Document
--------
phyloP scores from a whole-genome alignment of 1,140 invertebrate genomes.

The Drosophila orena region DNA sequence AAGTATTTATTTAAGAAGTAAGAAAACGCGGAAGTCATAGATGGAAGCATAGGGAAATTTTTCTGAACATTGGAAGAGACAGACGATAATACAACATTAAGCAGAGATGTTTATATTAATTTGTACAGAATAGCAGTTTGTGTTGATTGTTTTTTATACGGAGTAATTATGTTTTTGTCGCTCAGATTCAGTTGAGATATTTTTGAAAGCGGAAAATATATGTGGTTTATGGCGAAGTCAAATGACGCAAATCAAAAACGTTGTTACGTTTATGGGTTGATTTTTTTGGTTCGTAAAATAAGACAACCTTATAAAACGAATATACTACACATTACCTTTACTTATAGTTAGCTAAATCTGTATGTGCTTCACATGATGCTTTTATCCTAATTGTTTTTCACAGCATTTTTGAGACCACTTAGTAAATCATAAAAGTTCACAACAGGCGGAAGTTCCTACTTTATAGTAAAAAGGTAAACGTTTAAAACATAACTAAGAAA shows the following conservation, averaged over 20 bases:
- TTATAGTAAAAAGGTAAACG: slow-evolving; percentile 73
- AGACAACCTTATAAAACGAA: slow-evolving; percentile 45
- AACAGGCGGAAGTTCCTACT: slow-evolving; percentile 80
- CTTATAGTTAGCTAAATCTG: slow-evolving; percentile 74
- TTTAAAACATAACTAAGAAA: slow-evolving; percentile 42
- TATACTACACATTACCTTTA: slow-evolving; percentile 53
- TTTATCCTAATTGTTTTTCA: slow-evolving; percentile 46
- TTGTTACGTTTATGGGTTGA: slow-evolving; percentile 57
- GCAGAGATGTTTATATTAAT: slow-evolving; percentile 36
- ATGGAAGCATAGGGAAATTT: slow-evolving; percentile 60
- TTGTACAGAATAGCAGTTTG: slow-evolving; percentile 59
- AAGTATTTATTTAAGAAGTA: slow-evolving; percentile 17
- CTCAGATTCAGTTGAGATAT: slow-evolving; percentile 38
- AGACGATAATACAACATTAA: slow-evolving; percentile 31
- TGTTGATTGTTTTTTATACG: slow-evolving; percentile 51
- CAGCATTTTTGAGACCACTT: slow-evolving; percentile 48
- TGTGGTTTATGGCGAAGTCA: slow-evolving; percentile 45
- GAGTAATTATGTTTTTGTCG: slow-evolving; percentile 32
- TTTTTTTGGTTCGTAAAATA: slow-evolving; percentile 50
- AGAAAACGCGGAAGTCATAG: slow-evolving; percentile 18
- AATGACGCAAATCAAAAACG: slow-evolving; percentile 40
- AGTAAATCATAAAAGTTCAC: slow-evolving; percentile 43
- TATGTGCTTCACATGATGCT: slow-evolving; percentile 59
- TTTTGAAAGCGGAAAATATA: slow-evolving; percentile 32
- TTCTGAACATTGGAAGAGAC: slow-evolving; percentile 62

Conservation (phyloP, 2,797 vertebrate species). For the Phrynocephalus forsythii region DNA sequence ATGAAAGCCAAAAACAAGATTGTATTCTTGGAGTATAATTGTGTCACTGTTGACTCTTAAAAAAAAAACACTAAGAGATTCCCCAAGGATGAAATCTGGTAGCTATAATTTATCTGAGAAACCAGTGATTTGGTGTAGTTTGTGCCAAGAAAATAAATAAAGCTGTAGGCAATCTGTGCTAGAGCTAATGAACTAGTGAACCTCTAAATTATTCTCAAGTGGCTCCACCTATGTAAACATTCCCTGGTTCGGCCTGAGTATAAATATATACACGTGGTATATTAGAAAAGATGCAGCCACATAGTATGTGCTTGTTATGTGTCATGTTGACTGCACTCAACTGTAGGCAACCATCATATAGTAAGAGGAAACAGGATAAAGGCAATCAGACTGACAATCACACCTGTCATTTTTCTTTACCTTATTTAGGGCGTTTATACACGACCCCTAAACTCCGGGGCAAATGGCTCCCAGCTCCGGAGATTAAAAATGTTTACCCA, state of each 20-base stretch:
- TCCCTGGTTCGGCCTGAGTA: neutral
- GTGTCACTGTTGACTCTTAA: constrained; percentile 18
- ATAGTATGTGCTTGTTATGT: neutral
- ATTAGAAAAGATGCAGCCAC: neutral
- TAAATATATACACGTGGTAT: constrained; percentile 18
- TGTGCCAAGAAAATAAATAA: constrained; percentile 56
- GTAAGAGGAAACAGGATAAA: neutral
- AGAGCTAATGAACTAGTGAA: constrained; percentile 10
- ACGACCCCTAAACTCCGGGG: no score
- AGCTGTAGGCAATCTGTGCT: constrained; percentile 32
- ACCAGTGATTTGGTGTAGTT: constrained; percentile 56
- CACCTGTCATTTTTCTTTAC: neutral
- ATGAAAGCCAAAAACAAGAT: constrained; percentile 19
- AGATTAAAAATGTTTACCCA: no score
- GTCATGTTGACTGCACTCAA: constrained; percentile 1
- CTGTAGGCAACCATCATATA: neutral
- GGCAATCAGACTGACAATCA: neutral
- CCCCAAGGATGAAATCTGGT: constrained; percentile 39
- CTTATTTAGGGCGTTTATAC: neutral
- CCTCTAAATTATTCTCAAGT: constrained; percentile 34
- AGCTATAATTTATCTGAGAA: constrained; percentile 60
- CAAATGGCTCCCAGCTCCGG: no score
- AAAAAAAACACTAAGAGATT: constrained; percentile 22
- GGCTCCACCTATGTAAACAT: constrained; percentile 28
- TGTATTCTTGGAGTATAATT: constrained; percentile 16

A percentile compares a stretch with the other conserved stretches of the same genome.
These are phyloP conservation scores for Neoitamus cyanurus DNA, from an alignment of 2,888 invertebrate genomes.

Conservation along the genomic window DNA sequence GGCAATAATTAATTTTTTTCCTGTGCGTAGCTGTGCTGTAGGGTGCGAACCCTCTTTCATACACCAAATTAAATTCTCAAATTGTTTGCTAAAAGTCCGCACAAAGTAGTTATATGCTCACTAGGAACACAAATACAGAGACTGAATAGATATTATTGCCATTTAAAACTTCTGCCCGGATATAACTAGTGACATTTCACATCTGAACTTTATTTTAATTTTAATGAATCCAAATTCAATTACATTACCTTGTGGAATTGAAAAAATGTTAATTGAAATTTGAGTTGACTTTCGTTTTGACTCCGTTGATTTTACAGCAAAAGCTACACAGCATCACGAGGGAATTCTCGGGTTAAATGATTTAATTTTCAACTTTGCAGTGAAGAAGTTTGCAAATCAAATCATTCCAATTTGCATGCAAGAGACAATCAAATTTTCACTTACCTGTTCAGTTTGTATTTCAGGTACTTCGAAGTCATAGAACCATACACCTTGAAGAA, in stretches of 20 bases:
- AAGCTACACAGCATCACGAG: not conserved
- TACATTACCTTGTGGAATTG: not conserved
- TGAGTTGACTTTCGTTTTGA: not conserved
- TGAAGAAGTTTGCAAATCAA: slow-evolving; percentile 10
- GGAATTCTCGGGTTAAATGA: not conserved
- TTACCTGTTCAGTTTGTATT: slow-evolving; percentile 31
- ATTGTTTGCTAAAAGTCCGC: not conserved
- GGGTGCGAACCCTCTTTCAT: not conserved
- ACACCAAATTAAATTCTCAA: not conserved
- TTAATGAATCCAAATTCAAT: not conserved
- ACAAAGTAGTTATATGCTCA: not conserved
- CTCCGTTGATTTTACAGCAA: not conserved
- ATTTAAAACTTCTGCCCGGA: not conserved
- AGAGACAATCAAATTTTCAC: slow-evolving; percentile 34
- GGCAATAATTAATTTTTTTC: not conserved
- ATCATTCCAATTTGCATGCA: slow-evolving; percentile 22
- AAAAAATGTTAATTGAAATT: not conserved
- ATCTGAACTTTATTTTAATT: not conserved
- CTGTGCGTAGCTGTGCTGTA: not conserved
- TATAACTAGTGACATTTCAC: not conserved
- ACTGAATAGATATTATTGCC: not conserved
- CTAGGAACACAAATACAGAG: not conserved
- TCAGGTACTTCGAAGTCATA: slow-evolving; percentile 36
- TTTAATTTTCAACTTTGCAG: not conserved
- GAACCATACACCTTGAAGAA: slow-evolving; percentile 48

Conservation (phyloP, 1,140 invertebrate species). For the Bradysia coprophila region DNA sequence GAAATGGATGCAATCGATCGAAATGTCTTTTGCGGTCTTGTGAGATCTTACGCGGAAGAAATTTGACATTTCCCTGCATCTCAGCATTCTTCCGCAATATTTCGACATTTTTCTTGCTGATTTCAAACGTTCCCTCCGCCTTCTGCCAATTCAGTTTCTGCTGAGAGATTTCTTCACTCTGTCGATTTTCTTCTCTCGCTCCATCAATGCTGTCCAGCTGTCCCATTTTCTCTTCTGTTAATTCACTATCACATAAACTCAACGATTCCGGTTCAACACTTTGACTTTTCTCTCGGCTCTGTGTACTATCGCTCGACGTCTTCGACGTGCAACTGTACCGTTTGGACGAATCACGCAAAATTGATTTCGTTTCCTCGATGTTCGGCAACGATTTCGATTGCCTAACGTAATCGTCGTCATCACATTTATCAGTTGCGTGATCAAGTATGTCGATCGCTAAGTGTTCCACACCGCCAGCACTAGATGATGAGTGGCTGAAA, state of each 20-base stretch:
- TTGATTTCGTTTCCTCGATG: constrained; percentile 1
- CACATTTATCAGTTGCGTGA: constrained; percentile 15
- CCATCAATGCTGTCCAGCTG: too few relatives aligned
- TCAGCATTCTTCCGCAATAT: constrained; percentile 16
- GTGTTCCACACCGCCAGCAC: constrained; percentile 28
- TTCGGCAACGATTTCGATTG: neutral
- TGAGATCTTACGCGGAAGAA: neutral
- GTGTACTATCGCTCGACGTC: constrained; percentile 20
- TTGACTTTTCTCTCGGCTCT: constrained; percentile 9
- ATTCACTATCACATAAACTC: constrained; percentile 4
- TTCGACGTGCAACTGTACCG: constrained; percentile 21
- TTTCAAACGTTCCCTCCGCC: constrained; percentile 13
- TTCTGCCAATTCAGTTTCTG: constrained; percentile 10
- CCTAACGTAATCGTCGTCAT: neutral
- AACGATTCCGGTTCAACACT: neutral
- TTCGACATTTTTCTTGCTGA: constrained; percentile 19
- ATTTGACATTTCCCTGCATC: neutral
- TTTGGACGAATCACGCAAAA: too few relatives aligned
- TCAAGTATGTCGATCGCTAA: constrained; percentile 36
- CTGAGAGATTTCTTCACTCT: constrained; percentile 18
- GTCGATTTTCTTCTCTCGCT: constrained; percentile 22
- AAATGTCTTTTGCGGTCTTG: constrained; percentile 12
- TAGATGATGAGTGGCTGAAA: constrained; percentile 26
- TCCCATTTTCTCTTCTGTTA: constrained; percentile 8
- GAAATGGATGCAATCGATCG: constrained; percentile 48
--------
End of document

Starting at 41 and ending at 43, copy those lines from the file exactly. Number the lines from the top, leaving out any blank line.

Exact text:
- ATGAAAGCCAAAAACAAGAT: constrained; percentile 19
- AGATTAAAAATGTTTACCCA: no score
- GTCATGTTGACTGCACTCAA: constrained; percentile 1